5 Must Visit Places In San Francisco

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San Francisco holds a secure place in the United States romantic dream of itself—a cool, elegant, handsome, worldly seaport whose steep streets offer breathtaking views of one of the world’s greatest bays. According to the dream, San Franciscans are sophisticates whose lives hold full measures of such civilized pleasures as music, art, and good food. If you are planning to go to San Francisco, then you must visit the following 5 places:

1. Golden Gate Bridge

 

Image result for golden gate bridgeThe Golden Gate Bridge is the most photographed site in the city, with the orange structure backed by blue water, or in many cases, peaking through low lying cloud. At night, the flood-lit structure is equally striking.For a great view of the bridge, or for anyone interested in photographing the bridge, there are a number of ideal vantage points. From the San Francisco side, Nob Hill, an area known for its posh old mansions, offers some beautiful views over the bridge. On the opposite side of the bridge, in Marin County, Golden Gate National Recreation Area is another good spot.

 

2. Alcatraz Island

Image result for alcatraz islandThe historic and notorious Alcatraz penitentiary, located on Alcatraz Island in San Francisco Bay, is one of America’s most infamous prisons. It operated for almost thirty years, closing in 1963 and re-opening as a tourist attraction in 1973. Some of America’s most well-known criminals were inmates here, including Al Capone and the “Birdman,” who would later form the basis for the fictional movie The Birdman of Alcatraz. While most people come for the history or the novelty of seeing a former prison, the island is now a prominent area for nesting seabirds.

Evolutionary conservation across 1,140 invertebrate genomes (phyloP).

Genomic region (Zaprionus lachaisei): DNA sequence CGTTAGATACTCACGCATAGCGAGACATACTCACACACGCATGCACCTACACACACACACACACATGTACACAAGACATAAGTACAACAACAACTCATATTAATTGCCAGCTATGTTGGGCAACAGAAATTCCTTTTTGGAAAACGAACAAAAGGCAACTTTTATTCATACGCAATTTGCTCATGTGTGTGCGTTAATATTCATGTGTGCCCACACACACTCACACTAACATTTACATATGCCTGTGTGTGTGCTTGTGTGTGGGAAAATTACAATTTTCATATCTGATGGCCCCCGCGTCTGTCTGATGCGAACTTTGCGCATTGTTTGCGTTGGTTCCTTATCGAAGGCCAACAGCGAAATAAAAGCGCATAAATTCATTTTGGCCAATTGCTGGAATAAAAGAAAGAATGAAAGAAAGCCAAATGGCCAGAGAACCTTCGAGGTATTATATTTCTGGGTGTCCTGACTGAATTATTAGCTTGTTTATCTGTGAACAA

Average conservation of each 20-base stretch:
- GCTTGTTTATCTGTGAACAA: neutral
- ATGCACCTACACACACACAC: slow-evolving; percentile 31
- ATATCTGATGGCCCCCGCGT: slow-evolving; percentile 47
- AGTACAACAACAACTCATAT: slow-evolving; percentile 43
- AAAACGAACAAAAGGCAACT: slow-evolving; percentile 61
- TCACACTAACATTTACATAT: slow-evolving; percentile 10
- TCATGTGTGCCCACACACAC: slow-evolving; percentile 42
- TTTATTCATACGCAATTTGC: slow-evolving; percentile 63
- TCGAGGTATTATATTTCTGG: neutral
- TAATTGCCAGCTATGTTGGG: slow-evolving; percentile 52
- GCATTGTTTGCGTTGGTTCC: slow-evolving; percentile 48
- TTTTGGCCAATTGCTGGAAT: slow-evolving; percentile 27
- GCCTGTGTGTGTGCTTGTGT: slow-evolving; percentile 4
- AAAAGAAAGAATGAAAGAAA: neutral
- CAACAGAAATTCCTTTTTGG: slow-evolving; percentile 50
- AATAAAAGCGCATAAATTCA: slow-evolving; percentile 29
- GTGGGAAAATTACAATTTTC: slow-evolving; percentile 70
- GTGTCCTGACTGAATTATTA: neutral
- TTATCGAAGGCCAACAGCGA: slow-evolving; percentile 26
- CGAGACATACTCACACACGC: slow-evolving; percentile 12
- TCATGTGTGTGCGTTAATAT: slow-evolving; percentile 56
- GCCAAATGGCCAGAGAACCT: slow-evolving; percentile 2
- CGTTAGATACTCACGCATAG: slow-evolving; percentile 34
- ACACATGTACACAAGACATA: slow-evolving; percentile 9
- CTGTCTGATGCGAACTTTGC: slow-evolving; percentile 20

3. Chinatown

Image result for ChinatownYou may have been to Chinatown in other cities, but San Francisco’s Chinatown is a whole other realm. It is both the largest Chinatown outside of Asia and the oldest of its kind in North America. Almost completely destroyed in the 1906 earthquake, Chinatown was rebuilt entirely in the Chinese style and was soon even more attractive than before the disaster. Now with its temples, theaters, workshops, small businesses, stores, antique and souvenir shops, teahouses, and traditional pharmacies, Chinatown has become one of the major sites of San Francisco.

 

4. Fisherman’s Wharf

Image result for fisherman's wharfOne of San Francisco’s most popular tourist areas is Fisherman’s Wharf. If this is your first visit to the city and you only have a day or two to see the sights, Fisherman’s Wharf is a good place to start. This old section, once the Little Italy of San Francisco, is an area known for its shops, restaurants, and beautiful setting along the waterfront. It’s a fun place to stroll around and get a taste for the city. From here, you can also take a sightseeing cruise for spectacular views of the city, or organize a fishing charter.

 

5. Asian Art Museum

Image result for asian art museum san franciscoThe Asian Art Museum is unquestionably one of the most important museums in San Francisco. The museum opened in 1966, with the basis of the collection coming from art collector Avery Brundage. Brundage built up a private collection, which in 1959 he offered to the city of San Francisco “to bridge the gap between East and West.” The museum building was constructed, and on his death in 1975 at the age of 88, the museum also received the rest of his collection of works of art in the form of a legacy. Building on this, the museum has continued to amass various pieces and now contains an extensive collection of sculptures, paintings, bronzes, ceramics, jade carvings, and architectural fragments from Japan, Korea, China, Iran, and other Asiatic cultures.

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